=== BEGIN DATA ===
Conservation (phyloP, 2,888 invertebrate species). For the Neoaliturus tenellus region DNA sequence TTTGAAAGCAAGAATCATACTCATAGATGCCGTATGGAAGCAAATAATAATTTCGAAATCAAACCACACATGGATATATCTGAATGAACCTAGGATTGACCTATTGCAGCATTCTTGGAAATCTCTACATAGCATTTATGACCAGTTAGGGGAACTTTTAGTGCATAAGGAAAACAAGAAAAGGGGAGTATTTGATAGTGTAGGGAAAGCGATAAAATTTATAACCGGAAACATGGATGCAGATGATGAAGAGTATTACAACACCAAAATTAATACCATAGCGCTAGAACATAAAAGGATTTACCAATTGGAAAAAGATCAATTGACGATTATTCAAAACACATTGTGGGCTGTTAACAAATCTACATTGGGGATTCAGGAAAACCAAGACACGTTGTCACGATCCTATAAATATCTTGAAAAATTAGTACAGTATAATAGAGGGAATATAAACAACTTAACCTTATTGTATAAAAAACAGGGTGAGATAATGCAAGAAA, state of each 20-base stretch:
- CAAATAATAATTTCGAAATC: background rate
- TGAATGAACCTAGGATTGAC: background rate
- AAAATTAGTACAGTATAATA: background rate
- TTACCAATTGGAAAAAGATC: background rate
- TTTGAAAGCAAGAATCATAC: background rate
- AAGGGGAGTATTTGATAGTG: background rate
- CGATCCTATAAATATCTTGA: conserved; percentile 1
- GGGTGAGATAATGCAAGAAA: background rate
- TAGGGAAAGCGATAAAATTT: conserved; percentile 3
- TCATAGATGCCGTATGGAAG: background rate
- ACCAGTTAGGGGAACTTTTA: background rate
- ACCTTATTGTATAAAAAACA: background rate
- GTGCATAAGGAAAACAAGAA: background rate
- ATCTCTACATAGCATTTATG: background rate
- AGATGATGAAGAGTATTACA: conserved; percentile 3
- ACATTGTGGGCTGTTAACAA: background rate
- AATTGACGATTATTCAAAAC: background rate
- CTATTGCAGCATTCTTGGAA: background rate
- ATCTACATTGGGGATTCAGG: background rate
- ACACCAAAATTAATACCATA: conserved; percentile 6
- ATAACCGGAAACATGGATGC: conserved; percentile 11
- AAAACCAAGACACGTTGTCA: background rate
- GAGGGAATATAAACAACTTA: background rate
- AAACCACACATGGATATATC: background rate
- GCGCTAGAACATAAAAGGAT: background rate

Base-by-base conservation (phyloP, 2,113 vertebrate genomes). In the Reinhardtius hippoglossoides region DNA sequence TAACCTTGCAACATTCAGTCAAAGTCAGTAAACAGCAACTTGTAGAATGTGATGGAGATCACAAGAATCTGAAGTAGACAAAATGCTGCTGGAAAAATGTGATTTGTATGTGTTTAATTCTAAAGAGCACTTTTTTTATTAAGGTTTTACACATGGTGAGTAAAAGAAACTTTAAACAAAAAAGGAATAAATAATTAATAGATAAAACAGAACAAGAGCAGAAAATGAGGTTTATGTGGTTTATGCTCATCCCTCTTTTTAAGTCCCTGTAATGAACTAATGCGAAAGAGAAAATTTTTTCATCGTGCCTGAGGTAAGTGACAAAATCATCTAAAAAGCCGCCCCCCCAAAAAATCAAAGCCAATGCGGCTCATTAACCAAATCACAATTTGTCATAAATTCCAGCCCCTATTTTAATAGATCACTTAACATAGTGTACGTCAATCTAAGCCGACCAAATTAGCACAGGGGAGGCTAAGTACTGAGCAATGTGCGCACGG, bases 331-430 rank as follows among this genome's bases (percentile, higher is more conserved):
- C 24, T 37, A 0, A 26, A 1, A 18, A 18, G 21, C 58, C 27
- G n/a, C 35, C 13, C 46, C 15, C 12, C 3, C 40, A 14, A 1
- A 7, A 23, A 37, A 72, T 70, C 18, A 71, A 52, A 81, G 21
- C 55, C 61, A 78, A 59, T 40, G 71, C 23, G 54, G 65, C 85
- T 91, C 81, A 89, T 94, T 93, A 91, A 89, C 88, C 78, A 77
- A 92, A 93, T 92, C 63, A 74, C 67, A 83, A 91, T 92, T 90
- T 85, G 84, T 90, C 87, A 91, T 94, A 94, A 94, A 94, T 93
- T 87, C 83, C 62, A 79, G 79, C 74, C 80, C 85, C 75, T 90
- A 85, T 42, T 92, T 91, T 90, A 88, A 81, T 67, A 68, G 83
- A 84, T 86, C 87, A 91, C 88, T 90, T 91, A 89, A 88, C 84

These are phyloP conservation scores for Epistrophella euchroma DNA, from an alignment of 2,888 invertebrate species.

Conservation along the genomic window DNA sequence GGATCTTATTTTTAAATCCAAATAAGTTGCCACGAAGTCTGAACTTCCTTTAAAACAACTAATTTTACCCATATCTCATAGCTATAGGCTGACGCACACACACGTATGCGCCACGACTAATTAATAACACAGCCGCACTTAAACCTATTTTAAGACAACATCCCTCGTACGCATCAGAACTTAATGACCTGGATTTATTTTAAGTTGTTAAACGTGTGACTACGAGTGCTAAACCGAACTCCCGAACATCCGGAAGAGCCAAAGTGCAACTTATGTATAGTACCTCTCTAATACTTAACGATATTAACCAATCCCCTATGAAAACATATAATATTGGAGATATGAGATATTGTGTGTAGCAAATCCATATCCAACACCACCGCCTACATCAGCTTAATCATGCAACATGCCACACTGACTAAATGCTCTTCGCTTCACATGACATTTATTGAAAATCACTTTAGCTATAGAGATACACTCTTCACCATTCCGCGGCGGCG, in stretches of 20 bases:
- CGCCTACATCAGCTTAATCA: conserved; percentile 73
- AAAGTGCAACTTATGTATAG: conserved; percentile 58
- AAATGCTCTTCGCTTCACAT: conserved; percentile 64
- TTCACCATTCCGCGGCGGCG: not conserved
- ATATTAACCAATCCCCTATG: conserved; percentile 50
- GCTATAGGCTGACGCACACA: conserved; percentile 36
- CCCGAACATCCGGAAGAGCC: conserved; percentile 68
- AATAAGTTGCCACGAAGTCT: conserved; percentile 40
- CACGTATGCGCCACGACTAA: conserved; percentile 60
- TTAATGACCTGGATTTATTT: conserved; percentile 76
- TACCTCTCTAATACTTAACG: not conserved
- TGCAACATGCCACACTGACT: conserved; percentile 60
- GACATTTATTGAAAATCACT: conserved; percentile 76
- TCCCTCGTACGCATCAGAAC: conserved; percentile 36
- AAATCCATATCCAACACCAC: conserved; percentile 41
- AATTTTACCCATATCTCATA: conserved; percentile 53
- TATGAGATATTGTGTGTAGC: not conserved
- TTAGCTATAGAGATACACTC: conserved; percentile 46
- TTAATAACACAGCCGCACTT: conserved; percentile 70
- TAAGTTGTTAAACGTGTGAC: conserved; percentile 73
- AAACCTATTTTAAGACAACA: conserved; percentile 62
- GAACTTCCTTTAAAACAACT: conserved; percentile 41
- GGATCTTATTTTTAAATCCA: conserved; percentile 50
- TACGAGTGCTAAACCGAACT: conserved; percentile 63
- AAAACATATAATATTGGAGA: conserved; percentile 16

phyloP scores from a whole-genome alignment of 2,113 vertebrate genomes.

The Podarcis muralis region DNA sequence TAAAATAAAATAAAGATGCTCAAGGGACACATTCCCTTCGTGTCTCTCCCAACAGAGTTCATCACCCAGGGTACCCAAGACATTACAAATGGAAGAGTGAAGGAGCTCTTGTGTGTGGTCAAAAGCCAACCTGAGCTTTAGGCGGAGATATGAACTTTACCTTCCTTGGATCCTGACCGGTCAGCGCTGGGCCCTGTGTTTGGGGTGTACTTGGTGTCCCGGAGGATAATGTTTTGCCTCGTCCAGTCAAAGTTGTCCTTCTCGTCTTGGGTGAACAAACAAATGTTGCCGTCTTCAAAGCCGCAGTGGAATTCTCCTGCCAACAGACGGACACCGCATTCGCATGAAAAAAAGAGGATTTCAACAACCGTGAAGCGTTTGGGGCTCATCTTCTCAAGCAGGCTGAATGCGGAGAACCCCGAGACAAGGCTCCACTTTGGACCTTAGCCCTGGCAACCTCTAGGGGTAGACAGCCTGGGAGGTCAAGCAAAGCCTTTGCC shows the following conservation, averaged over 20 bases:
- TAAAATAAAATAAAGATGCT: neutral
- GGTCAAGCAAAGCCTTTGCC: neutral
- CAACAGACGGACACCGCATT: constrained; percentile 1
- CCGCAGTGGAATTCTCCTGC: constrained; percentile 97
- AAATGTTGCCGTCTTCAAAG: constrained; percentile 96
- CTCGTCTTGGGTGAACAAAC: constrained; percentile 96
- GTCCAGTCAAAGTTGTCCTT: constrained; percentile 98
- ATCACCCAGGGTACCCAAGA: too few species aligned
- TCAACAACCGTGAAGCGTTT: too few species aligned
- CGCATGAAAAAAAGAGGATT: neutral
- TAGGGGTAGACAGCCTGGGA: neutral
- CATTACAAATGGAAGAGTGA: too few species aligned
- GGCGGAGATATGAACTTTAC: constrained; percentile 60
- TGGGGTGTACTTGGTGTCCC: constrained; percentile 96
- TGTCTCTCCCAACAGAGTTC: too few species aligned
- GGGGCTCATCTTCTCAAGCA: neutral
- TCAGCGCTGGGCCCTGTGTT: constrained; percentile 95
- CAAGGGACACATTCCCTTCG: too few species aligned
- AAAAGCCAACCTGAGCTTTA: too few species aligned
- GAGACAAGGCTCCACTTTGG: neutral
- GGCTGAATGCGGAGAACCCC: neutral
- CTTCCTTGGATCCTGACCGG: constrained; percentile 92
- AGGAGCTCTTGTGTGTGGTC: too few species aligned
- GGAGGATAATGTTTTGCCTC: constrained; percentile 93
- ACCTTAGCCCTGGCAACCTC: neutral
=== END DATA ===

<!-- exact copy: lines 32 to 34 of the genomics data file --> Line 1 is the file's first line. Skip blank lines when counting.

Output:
- T 91, C 81, A 89, T 94, T 93, A 91, A 89, C 88, C 78, A 77
- A 92, A 93, T 92, C 63, A 74, C 67, A 83, A 91, T 92, T 90
- T 85, G 84, T 90, C 87, A 91, T 94, A 94, A 94, A 94, T 93